Anne Vallayer Coster: Painter to the Court of Marie Antoinette
by Eik Kahng (Editor), et al
Listed under Women Artists
Marie Antoinette: The Last Queen of France
by Evelyne Lever, translated by Catherine Temerson
This highly readable translation of French historian Evelyne Lever's 1991 biography captures all the drama and pathos of Marie Antoinette's short life. Born in 1755, this carefree, fun-loving daughter of Austrian empress Maria Theresa inherited neither her mother's political shrewdness nor her sense of duty. She was married off at 14 to the stolid, clumsy French Dauphin, who would not fully consummate their marriage for another seven years, at which point he was King Louis XVI and their marital difficulties were the subject of public ridicule. She consoled herself by retreating to the artificial village she constructed at Trianon, where she could be free of the court etiquette she hated and indulge in expensive amusements that only increased her unpopularity. Her rare incursions into politics were just as ill judged; she alienated the French nobility with attempts to further Austria's diplomatic goals, and from the first rumblings of revolution in 1788, she influenced Louis to take a hard line on royal power when compromise might have saved the monarchy and prevented their executions in 1793. Lever does not soften Marie Antoinette's faults or downplay her poor judgment, but most readers will finish this absorbing narrative feeling very sorry for a pretty, goodhearted, but fundamentally frivolous woman thrown into a historical moment whose demands were beyond her. --Wendy Smith - Amazon.com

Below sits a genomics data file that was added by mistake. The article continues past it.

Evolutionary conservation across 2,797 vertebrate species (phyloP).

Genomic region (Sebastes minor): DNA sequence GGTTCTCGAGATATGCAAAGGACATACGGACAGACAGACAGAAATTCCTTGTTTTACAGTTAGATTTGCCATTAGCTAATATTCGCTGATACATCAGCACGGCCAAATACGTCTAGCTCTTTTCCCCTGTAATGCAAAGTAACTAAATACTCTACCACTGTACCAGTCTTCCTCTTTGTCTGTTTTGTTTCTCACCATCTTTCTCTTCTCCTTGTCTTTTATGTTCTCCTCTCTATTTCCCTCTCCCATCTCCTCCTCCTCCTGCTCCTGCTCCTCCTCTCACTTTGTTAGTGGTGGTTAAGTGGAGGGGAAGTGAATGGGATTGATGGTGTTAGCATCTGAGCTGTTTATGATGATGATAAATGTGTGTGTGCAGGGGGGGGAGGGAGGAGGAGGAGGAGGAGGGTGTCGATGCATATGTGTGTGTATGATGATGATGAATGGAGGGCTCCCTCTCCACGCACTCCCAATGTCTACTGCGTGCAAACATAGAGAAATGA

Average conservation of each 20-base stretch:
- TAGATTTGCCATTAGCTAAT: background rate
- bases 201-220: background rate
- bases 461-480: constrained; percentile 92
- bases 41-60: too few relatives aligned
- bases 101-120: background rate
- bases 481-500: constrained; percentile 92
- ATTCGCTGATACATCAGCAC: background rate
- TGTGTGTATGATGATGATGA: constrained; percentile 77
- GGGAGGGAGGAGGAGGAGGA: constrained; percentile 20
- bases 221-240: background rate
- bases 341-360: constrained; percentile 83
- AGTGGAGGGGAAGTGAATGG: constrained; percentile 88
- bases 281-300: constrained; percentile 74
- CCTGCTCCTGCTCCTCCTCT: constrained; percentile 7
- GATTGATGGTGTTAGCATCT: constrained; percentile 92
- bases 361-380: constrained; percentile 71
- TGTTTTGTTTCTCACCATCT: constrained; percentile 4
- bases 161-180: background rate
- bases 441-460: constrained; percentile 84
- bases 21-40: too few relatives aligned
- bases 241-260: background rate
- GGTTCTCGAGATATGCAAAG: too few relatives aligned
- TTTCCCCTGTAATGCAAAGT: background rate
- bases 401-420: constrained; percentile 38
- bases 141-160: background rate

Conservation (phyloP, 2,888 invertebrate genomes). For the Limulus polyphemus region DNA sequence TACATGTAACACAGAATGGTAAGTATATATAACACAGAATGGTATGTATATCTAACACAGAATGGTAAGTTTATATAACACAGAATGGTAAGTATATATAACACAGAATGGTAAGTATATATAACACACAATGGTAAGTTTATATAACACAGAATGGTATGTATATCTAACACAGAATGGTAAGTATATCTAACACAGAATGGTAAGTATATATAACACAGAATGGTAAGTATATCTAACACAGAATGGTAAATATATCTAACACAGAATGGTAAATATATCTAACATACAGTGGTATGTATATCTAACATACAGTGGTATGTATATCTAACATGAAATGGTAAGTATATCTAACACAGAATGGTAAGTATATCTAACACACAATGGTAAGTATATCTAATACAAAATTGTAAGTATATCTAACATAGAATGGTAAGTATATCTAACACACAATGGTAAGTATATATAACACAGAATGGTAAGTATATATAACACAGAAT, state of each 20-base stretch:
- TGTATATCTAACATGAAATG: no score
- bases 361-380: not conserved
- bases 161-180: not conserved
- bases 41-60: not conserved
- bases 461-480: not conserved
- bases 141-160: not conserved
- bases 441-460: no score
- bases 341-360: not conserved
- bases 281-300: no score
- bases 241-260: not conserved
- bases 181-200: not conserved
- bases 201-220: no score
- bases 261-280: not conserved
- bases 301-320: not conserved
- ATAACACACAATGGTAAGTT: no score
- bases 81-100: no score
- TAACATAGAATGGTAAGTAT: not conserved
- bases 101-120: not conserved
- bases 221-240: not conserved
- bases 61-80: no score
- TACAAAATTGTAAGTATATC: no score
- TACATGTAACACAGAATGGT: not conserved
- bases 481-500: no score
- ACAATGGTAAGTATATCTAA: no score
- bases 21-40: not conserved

Hardcover: 352 pages ; Dimensions (in inches): 1.17 x 9.32 x 6.41
Publisher: Farrar Straus & Giroux;
Marie Antoinette: The Journey
by Antonia Fraser
In the past, Antonia Fraser's bestselling histories and biographies have focused on people and events in her native England, from Mary Queen of Scots to Faith and Treason: The Story of the Gunpowder Plot. Now she crosses the Channel to limn the life of France's unhappiest queen, bringing along her gift for fluent storytelling, vivid characterization, and evocative historical background. Marie Antoinette (1755-93) emerges in Fraser's sympathetic portrait as a goodhearted girl woefully undereducated and poorly prepared for the dynastic political intrigues into which she was thrust at age 14, when her mother, Empress Maria Theresa, married her off to the future Louis XVI to further Austria's interests in France. Far from being the licentious monster later depicted by the radicals who sent her to the guillotine at the height of the French Revolution, young Marie Antoinette was quite prudish, as well as thoroughly humiliated by her husband's widely known failure to have complete intercourse with her for seven long years (the gory details were reported to any number of concerned royal parties, including her mother and brother). She compensated by spending lavishly on clothes and palaces, but Fraser points out that this hardly made her unique among 18th-century royalty, and in any case the causes of the Revolution went far beyond one woman's frivolities. The moving final chapters show Marie Antoinette gaining in dignity and courage as the Revolution stripped her of everything, subjected her to horrific brutalities (a mob paraded the head of her closest female friend on a pike below her window), and eventually took her life. Fraser makes no attempt to hide the queen's shortcomings, in particular her poor political skills, but focuses on her personal warmth and noble bearing during her final ordeal. It's another fine piece of popular historical biography to add to Fraser's already impressive bibliography. --Wendy Smith - Amazon.com